By on August 31, 2017

2018 Jeep Wrangler pickup, Image: Off-Road.com

As part of a larger group of automotive publications, TTAC has access to a variety of content from a handful of other sites, and we wanted to bring you some of the unique content that we think lives up to TTAC’s standards and offers legitimate insight or a properly critical viewpoint to car evaluation. This story, by Off-Road.com’s managing editor, Stephen Elmer, showcases the upcoming 2018 Jeep Wrangler and its pickup sibling.

A new set of spy photos, exclusive to Off-Road.com, shows us that Jeep is getting the Wrangler JL’s towing dialed in.

In the photos, we can see the two-door JL along with the new Wrangler-based pickup truck, reportedly called the Scrambler, hooked up to different sized enclosed trailers.

Some rear-end squat is visible from the two-door Wrangler, a typical trait of a vehicle with a soft, off-road-ready suspension, much like today’s Wrangler. The Scrambler appears to be sitting flat with the larger twin-axle trailer, though it is using a weight distributing hitch to help it out.

2018 Jeep Wrangler, Image: Off-Road.com

Obviously, there is no way to know what’s inside the trailers, though we can make an educated guess as to their weight. The small Uhaul trailer appears to be a 5×8 Cargo Trailer, which according to Uhaul’s website can only handle a maximum load of 1,800 pounds. As for the big twin axle, it really depends on what the axle ratings are, but it’s probably rated around 7,000 pounds based on comparable trailers.

The current short wheelbase Wrangler tops out at 2,000 pounds of maximum towing while the Wrangler Unlimited can handle up to 3,500 pounds. Thanks to weight savings and more power, the new Wrangler JL should be able to boost those numbers at least a little bit.

2018 Jeep Wrangler JL, Image: Off-Road.com

As for the Scrambler pickup, it makes sense that Jeep would be targeting a tow rating around 7,000 pounds to make it competitive with the Toyota Tacoma and Chevy Colorado, which can tow a maximum of 6,800 pounds and 7,700 pounds respectively when properly equipped.

Other notable traits from the photos include Falken Wildpeak tires on the truck, though the tires on the two-door appear to be different and less aggressive.

2018 Jeep Wrangler pickup, Image: Off-Road.com

The photos were taken on Arizona State Route 68 near Kingman, Arizona, a piece of asphalt that comprises a 3,500-foot rise in just 11.4 miles. The Davis Dam test, as it’s known, is a part of the SAE J2807 tow rating standard. All trucks and vehicles that intend to use the standard have to test on this stretch of road, so it looks like Jeep is going to make sure all of its numbers are J2807 tested.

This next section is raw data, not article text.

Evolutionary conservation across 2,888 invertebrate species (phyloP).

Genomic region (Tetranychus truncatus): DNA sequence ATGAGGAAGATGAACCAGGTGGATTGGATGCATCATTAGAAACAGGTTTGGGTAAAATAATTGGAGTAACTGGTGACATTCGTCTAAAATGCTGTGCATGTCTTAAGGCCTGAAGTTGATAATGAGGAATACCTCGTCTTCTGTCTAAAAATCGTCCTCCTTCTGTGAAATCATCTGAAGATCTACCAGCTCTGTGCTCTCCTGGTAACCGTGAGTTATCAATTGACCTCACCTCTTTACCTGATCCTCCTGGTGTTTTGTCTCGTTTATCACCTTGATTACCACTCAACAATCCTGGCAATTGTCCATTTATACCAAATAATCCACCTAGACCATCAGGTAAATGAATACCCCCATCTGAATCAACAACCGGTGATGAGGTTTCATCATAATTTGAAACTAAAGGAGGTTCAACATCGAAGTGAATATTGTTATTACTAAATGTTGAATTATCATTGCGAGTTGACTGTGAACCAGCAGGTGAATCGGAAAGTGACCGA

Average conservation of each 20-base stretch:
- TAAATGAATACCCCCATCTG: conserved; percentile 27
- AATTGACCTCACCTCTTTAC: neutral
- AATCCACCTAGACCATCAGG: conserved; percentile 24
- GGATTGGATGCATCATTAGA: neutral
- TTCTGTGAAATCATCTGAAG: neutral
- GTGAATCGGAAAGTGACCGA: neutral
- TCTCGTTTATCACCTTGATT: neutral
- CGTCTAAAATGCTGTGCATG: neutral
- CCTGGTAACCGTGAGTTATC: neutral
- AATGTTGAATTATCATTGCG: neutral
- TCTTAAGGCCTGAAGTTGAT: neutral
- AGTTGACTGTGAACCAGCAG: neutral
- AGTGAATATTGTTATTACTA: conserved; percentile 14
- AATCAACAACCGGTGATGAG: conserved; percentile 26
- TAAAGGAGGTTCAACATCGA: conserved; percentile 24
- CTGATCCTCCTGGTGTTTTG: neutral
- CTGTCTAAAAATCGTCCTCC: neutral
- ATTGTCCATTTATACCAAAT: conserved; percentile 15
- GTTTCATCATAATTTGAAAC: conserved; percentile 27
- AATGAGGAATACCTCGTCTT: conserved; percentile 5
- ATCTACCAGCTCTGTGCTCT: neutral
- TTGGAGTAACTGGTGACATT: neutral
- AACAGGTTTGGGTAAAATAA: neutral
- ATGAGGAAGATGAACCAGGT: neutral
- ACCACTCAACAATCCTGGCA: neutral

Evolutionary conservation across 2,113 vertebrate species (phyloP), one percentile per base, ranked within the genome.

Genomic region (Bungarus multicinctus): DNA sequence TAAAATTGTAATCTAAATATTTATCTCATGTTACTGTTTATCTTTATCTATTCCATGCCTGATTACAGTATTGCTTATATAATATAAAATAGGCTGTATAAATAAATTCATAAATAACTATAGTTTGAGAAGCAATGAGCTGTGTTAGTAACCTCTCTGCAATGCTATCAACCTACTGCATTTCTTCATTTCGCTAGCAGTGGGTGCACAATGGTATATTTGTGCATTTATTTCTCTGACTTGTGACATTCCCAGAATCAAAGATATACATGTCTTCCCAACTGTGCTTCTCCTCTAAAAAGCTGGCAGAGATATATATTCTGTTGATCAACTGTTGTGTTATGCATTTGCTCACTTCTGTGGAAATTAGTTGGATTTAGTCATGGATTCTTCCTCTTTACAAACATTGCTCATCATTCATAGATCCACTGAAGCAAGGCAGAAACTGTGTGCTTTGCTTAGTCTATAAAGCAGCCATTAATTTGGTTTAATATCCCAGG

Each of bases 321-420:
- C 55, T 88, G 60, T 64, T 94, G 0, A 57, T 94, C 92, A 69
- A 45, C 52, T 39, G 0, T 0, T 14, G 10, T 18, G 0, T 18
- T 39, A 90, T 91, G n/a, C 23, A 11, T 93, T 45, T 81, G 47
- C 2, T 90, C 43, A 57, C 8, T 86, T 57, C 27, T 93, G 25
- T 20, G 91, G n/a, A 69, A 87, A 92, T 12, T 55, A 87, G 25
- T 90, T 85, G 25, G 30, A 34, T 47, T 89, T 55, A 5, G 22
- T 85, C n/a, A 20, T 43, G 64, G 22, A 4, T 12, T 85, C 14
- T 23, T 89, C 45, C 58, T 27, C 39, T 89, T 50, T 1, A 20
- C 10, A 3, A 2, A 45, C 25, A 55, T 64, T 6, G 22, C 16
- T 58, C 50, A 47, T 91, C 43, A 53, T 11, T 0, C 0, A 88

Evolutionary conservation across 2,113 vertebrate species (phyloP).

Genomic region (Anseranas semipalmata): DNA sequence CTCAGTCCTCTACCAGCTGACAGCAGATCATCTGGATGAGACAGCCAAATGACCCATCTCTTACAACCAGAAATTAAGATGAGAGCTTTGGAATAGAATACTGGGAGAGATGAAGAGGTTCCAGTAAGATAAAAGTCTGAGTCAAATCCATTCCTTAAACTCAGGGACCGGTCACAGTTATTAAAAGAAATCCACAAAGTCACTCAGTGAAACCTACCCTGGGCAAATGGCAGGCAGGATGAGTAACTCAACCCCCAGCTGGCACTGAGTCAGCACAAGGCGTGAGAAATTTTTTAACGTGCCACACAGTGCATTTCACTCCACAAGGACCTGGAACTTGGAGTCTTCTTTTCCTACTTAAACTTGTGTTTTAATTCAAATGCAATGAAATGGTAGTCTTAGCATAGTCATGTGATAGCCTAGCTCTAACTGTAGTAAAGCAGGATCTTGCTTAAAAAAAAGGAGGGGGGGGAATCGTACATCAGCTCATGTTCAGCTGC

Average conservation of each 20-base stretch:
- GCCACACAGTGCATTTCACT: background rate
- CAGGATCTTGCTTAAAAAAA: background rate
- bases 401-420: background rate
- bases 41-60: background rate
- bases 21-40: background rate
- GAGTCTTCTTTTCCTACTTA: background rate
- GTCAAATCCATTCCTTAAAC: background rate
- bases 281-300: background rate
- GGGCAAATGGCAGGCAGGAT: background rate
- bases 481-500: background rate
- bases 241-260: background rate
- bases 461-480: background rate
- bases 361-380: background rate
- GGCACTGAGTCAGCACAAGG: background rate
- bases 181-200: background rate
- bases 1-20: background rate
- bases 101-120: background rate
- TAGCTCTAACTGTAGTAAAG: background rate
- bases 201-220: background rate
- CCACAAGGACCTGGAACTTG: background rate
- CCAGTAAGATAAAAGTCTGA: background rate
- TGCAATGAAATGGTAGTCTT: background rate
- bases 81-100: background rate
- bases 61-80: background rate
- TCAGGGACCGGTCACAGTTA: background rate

We also can’t be sure which engines are powering these testers. Right now, it is believed that three engines will be offered in the Wrangler JL, a 2.0-liter turbocharged four-cylinder engine, a new version of the 3.6-liter V6 and a 3.0-liter diesel.

The all-new Wrangler JL will be debuting at the LA Auto Show at the end of November.

A version of this story originally appeared on Off-Road.com.

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53 Comments on “Spied: 2018 Jeep Wrangler JL and Scrambler Pickup Undergoing Towing Tests...”


  • avatar
    ash78

    So is this particular park just a place where auto spy photographers and metal playground dome aficionados hang out all day?

    • 0 avatar
      JohnTaurus

      Yes. Just like this site is nothing but a place where aficionados of cynicism and wit hang out all day…or where people come to read about and talk cars?

      Maybe that’s just a place where many stop to rest on that stretch of highway (which, as stated, is a common place for manufacturers to conduct towing tests), increasing the chances that one may see such. Nahh, couldn’t be.

    • 0 avatar
      xander18

      I dunno what got into JohnTaurus’ breakfast this morning but yeah you’re correct. Super common place for OEMs to test and calibrate vehicles so often you’ll see 2-3 teams from different companies out at one time. Especially this time of year when the hot weather is tapering down. So spy photographers often go out there.

  • avatar
    Scoutdude

    Just shows how rinky dink the FCA organization is when they rent a trailer from Uhaul to do their towing tests.

    • 0 avatar
      ash78

      The other trailer appears to be a Wells Cargo, which has already signed the JL up for 7 credit cards and force-placed liability insurance on both trucks at twice the market rate.

    • 0 avatar

      I think these are being run by an outside contractor. Automotive Testing something or other. Thats said I always find uhaul trailers interesting I have seen several mules pulling them over the years.